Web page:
Is the synod going to address what has happened to religious life—and the ministries sustained by it—in most of Europe and North America? The gender-orientation of the deaconesses’ issue is perhaps an equivocation. Men’s congregations of brothers are disappearing, too. It is not necessarily about a man-woman thing, maybe it is about faith and self-abnegation. Is the synod going to address what has happened to religious life—and the ministries sustained by it—in most of Europe and North America?Tweet This
What needs to be addressed is the crisis of faith. We have seen many initiatives, but they seem to be an option for what Pope Benedict, whose absence grieves us still, called regno-centricity, the placing at the center of our thinking the material aspects of the kingdom instead of the King, Jesus Christ. Good works accompany faith but are a result—not the object—of our worship. The actions of the Church in charity are not, cannot be, more important than belief in Jesus the Christ, although they are its crucial corollary.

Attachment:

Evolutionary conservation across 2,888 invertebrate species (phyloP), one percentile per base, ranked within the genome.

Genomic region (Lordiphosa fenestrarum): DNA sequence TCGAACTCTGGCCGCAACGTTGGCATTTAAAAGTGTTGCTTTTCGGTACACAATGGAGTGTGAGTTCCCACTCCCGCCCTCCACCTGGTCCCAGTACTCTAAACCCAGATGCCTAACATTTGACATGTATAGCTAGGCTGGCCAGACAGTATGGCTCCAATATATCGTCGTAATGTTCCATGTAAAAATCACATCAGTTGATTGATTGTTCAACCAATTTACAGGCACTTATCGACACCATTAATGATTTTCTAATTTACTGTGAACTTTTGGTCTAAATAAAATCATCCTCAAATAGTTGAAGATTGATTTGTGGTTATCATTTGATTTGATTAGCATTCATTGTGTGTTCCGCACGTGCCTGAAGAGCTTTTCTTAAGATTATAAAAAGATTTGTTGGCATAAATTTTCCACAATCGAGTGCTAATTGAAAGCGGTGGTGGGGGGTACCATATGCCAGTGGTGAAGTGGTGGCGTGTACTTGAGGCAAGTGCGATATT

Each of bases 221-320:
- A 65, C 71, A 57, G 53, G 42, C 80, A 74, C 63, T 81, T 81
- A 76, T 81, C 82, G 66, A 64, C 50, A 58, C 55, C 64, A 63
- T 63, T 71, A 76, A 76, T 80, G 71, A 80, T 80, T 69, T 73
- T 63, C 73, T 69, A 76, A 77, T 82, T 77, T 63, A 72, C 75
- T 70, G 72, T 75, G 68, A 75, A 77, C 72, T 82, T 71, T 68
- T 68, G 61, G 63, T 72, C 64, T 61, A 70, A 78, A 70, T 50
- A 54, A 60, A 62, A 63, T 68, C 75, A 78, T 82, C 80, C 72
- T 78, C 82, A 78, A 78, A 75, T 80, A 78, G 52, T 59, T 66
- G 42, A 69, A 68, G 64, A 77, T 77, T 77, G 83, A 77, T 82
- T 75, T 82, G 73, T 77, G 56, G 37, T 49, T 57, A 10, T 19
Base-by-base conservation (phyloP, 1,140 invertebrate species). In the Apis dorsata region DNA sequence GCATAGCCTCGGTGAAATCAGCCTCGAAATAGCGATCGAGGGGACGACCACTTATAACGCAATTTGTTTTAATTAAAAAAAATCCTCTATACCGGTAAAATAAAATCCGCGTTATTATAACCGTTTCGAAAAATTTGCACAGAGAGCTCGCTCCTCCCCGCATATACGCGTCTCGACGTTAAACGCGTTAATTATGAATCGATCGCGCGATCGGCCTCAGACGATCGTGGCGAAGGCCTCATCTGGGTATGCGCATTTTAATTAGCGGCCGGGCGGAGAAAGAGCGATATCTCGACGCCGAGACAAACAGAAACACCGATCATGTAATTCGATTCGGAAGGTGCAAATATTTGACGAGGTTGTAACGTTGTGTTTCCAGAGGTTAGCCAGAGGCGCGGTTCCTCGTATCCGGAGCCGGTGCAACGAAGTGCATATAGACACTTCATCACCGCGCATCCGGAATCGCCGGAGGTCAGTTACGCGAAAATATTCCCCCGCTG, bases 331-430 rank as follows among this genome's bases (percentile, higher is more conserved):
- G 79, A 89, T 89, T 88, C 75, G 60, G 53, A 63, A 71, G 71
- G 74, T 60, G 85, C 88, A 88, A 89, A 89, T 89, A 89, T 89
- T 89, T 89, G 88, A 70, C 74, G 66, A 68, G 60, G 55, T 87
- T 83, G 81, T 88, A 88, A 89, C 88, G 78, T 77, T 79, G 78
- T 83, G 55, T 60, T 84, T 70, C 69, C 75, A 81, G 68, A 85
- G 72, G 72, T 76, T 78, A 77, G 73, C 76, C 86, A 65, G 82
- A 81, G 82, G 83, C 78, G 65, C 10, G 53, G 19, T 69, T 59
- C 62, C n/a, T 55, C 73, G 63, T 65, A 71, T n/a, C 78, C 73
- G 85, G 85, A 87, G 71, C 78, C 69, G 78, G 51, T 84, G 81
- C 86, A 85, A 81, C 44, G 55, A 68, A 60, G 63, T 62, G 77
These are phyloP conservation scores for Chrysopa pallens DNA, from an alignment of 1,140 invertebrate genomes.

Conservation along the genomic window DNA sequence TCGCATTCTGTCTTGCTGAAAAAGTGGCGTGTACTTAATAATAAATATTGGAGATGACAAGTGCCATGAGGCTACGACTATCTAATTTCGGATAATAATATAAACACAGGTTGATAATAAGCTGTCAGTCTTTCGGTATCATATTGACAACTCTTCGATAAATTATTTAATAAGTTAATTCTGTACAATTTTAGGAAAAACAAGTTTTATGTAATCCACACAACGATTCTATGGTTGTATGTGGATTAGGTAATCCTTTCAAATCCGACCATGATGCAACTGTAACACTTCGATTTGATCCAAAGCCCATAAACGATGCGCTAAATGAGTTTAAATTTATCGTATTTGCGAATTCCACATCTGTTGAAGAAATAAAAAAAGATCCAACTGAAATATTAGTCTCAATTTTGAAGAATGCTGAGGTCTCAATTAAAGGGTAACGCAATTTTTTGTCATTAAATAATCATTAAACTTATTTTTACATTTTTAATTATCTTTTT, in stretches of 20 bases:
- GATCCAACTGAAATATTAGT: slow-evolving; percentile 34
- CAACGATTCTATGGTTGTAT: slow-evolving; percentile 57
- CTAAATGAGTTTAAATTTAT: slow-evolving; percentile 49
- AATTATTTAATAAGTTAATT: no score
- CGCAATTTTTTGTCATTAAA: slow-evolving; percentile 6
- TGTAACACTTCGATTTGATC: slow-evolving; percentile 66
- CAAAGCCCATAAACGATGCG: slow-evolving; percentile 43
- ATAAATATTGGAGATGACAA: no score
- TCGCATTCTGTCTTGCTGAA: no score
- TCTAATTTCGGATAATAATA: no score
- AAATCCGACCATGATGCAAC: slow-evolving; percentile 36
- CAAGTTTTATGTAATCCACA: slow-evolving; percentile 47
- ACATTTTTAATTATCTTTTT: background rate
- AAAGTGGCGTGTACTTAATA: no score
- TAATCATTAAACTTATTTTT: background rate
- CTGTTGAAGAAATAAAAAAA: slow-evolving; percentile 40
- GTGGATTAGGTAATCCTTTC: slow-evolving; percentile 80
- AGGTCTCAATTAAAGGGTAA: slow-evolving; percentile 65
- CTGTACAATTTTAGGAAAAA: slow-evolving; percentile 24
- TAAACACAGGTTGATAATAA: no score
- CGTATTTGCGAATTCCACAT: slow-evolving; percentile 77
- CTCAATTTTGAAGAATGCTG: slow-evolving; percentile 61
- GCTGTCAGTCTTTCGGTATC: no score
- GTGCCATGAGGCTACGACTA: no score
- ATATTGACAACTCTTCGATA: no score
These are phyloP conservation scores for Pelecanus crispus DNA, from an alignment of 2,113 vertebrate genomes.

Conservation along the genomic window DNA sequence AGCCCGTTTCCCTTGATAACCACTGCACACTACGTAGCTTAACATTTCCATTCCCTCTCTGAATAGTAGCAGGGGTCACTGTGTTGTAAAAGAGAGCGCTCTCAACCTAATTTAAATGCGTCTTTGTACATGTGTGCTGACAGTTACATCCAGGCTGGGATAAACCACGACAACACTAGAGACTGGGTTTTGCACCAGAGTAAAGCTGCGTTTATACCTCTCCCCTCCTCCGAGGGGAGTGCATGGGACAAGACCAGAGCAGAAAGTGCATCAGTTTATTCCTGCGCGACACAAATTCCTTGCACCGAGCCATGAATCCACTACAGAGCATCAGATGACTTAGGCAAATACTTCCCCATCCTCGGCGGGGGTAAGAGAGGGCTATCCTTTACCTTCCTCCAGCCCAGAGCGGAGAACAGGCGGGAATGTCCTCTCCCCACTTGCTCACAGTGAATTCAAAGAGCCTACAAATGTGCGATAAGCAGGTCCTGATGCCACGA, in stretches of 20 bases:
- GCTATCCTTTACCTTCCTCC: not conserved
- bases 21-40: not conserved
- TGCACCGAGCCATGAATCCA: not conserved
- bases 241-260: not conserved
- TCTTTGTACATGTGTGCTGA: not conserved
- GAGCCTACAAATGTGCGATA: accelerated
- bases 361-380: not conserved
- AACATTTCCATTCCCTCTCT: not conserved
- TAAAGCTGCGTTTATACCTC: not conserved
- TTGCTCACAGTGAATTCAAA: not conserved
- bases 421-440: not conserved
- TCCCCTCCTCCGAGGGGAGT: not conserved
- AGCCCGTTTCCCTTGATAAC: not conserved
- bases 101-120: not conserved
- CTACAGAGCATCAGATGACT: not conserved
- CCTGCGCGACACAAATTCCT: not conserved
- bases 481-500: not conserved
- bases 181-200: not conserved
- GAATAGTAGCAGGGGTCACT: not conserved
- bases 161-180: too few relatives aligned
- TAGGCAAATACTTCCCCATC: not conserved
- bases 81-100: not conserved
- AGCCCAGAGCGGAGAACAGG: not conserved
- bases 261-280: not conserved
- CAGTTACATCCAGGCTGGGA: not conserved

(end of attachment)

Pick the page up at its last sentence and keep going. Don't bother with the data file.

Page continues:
Many times, we have the cart-before-the-horse kind of apologetics instead of unapologetic preaching of the Gospel. We want to show the world our usefulness. We should demonstrate that to God and not be concerned about appearances.
Calling some women in ministry deaconesses does not seem to be the solution to the crises we are living with, whether it implies ordination or not. The harvest is plentiful (or should be) and what we need is more laborers, not new nomenclature. Is the plan to change Church Order or to substitute a new top-down structure of ministry to substitute for the charisms of religious life and service? Synods ideally should be about recognizing charisms, not inventing them.
The example of deaconesses among the shattered fragments of Christianity should be a warning to us. Some have tried this before, and it did not work. Why waste our time in committee work and—let’s face it—verbiage, while the fields are heavy with grain?